I walk to stop the spread of Covid-19. The way my pear has spread ten pounds during quarantine when I rediscovered baking again. Life lesson: comfort food makes for painful pants.
So I was lapping at A.C. Steere Park; an elementary walking track very similar to Herod in Houston where I am from. I caught in my periphery a young, fit guy running. Dreds swishing back and forth as he ran. I had to speak.
“Hey. You wanna tone it down a little? You’re making me look really bad here, buddy. Just slow it on down. You’re way too fast!” I heard him laugh and then he said, “You good!”
Then came the awkward part: the second lap. I’ve found that if you are EXTRA engaging with people that when they come around again you have to decide to either pick up the conversation where you left off or drop it altogether. The second lap’s a good 2025 in my mind when I launch out with the inaugural encounter; not even a thought that I’ll have to construct another witticism. Thankfully he not only did the fast running but the heavy-lifting conversationally this lap around.
“Come wit me,” he said.
“With YOU?” I laughed, verified that his CPR certification was up to date and sprung into action. I WENT. He slowed way down, I sped up and we ran. Together. He said that he came to clear his mind, that he was a therapist and with everything going on, running helped. We briefly commiserated about the challenges facing our county with the Corona Virus racial discord. We got deep for what I wanna say was a solid 30 yards. Not to brag.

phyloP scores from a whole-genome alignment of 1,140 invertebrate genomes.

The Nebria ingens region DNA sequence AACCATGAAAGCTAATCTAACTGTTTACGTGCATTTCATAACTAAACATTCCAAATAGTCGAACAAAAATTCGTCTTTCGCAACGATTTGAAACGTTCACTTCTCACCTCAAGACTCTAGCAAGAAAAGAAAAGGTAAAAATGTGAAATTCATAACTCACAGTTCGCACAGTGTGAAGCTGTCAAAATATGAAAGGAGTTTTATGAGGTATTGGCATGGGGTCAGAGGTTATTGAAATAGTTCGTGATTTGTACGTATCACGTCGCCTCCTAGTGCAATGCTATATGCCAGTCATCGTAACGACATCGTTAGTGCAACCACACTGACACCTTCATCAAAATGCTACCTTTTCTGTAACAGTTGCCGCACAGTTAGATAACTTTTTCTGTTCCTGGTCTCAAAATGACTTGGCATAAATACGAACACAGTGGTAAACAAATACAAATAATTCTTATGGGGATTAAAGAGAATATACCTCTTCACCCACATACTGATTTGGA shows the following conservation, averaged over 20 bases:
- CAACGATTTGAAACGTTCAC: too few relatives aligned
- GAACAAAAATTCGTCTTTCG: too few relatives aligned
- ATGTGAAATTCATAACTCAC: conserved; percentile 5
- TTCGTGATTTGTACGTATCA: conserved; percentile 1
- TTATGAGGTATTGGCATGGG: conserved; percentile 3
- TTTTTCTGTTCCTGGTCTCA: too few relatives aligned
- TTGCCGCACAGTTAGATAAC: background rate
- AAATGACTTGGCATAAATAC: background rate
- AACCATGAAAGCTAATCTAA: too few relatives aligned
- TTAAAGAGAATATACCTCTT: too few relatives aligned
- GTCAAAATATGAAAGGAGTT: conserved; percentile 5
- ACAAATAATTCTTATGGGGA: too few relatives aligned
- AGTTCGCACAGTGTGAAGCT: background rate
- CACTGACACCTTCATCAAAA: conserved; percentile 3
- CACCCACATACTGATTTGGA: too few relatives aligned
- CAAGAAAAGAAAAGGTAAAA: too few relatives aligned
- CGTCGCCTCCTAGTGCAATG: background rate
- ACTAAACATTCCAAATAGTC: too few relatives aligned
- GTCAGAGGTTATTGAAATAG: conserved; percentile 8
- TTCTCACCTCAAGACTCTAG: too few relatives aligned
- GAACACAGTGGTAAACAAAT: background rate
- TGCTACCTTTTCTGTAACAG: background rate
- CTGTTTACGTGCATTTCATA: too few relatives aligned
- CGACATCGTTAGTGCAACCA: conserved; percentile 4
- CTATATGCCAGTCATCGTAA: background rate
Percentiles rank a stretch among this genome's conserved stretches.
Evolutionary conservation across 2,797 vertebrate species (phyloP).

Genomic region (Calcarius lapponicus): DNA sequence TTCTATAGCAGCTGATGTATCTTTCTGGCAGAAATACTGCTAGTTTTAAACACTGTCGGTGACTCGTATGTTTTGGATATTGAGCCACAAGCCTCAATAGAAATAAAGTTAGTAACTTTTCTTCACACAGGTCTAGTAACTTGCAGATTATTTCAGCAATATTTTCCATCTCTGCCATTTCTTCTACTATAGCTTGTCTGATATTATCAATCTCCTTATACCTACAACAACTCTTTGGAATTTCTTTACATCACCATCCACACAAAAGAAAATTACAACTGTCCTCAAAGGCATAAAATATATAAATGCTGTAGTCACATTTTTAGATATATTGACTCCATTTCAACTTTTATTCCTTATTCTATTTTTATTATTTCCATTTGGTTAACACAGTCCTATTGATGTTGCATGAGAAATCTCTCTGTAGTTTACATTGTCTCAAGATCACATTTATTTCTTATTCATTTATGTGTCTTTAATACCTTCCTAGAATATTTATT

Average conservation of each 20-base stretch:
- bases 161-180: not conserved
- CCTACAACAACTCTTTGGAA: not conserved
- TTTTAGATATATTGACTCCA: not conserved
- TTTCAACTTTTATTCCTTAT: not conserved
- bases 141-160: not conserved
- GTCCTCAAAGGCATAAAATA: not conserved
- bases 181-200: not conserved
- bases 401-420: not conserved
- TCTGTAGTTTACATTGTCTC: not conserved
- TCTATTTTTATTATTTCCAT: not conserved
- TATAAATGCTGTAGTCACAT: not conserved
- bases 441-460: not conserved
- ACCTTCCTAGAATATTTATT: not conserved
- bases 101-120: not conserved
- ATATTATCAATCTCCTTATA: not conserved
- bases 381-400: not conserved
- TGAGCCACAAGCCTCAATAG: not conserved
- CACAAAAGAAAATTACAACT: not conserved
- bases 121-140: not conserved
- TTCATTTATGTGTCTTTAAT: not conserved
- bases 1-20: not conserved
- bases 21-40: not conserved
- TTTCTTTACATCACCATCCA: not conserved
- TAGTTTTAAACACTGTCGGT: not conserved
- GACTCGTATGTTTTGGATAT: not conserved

I had to peel off, I had spent my bandwidth and was fading. I got his name, Chester, and gave him mine.
What possessed a totally cool, young athlete to ask a mature white woman to go anywhere with him I do not know. But I do know it made me so happy to be included. Happy to be seen as one who could even BEGIN to run anymore. Happy to be worthy of this gentleman’s company, if even for the briefest jog around the a tenth of the park.
Chester is a good guy. I am thrilled that I met him and grateful for the invitation just to go with him. It makes me eager to take a stranger into my hula hoop of personal space and dignify them the way I was granted dignity. Maybe the answer to much of what ails us is just this simple invitation: come with me.